Guest Blogger Anna Louise Lucia

DL FRONTsampleaGrow Your Own

Has anyone else really got into the big ‘grow your own’ push lately? I’ve always loved gardening, and for two blissful but short years had the loan of an allotment and did the vegetable thing then. But for most of the time we’ve had our own home, we’ve been a bit lacking in the garden department. We have a postage stamp front garden, half of which I turned from an overgrown car port into a mad jumble of cottage garden faithfuls, delphiniums cheek by blossoming jowl with roses, clematis, granny’s bonnet and cat mint. The other half is…. fallow. *looks embarrassed*. Yes, that’s what we’ll call it. It’s lying fallow…

But this year, I’ve really gone for the vegetables in containers thing. I have courgettes (zucchinis) in a galvanised trough, tomatoes in a window box propped up on logs, lettuces anywhere I can find a space, and potatoes in some specially bought extra-deep bags. The potatoes are already going great guns, although no-one seems to have told the FIRST earlies that they’re supposed to be farther on than the SECOND earlies… the main crop potatoes know their place, though, and are following on in sedate fashion, secure in the knowledge they won’t be harvested until late summer/early autumn. Occasionally I can be found in the back yard, going, “STOP growing so fast! I’m running out of compost!” at the potato bags.

And then there are the herbs. Now herbs are not a new departure for me, far from it. That front cottagePotato garden patch has marjoram, parsley, mint, sage and chives. The thyme’s never quite lasted through our soggy winters, though. Now in the back I’ve planted more sage, more marjoram, and three different thymes. I’ve also decided to risk sowing coriander, a herb I use a bunch of (no pun intended) in summer, but I’ve never had a lot of luck with annual herbs…

(STOP PRESS – my bad luck continues. I was in the kitchen when I heard Husband mutter, “I can’t believe we’ve got weeds germinating in here already…” Although I flew out the door, and risked my neck across the slippery sandstone flags, I wasn’t quick enough to stop him ‘weeding’ the new sprouts of coriander. Back to the ol’ drawing board. On the plus side, we fell about the place laughing…)

TomatoI’ve always avoided doing a lot of container vegetable gardening, because of the maintenance. Feed and water, keep an eye on pests, treat organically when they show up. I know how easy it is for a plant to get stressed if it’s had to wait an extra day for a good soak, and then suddenly you’re picking aphids out of your salad have a really successful slug farm. I thought I didn’t have time, and probably couldn’t be relied on. I hated the thought of plants lacking care, and going to waste.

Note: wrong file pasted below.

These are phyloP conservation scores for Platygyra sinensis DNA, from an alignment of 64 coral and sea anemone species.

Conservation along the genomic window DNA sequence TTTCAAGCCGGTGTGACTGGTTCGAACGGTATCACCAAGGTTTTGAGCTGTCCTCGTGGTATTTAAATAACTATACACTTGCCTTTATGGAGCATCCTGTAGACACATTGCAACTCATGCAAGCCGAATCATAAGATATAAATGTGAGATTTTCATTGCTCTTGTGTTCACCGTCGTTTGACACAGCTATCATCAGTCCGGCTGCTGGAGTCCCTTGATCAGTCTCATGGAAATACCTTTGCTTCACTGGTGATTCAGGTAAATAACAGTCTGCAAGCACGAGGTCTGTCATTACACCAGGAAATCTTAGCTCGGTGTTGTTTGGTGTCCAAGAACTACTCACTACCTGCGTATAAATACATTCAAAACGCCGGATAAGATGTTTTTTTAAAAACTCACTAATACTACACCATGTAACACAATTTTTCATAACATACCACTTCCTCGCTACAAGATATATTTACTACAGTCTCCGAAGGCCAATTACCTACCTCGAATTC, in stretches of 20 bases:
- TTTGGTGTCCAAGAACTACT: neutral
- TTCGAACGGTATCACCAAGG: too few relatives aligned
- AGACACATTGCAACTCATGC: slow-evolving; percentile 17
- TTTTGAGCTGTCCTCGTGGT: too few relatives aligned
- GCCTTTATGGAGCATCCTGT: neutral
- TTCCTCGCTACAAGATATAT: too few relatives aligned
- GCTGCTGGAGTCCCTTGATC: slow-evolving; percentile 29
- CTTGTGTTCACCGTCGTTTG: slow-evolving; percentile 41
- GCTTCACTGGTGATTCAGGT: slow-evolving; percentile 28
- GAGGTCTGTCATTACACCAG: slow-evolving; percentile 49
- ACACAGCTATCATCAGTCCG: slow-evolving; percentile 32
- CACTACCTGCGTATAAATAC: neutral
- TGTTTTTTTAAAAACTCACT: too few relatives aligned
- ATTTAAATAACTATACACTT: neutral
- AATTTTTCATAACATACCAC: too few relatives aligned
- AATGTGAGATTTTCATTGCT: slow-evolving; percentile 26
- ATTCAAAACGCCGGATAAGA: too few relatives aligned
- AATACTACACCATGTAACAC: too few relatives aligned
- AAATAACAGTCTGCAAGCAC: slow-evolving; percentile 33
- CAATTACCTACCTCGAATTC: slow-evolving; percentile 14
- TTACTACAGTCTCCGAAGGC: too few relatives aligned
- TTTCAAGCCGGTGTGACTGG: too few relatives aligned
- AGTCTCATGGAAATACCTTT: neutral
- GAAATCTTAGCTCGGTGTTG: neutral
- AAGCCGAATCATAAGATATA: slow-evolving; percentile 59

So I didn’t grow any plants.


I’m spotting a familiar refrain, here.

You see, I know first hand that it’s very easy to avoid the things you’re afraid you’ll fail at. It’s easy to keep on polishing that manuscript instead of submitting it. Easy to carry on writing the things you KNOW you can do, when you really, really want to write that something different.

It’s easy to say, “this book will be rejected, so I’m not going to try.”

Dangerous Lies was very nearly the vegetable that was never grown. Somehow, in spite of the protestations of critique partners, I’d convinced myself that it sucked. It took a great read from the wonderful Romantic Novelists’ Association’s New Writer’s Scheme, and a few other little kicks up the backside, to convince me it was worth a try. I submitted it, and it sold on proposal, a few weeks later.

So what are you going to ‘Grow Your Own’ of, in the garden, or in your life? Leave a comment, and I’ll pick a winner to receive a signed copy of Dangerous Lies!

Anna Louise Lucia’s latest book, Dangerous Lies, is out now. “Marianne Forster was only spending time with a gorgeous man in the hot sun of Morocco. It wasn’t anything more than that… until she was kidnapped on the way home.”

All About Romance awarded Dangerous Lies an ‘A’ review, and their ‘Desert Isle Keeper’ status, saying, “Holy golly Moses. I’ve never put a publishing company on my auto buy list, but if this is what Medallion is putting out, considering the other recent stellar reviews here at AAR, I might just have to change my mind.”



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17 responses to “Guest Blogger Anna Louise Lucia

  1. Fun blog. We’re growing lettuce this year, something we haven’t done before. Though I have to admit that my husband is in charge of it.

    I’m writing sci fi romance, which is new for me. My next book is a new idea. I might do first person, something that hasn’t worked for me before. I’m writing a snippet now. (Though I should be writing the synopsis for my wip.)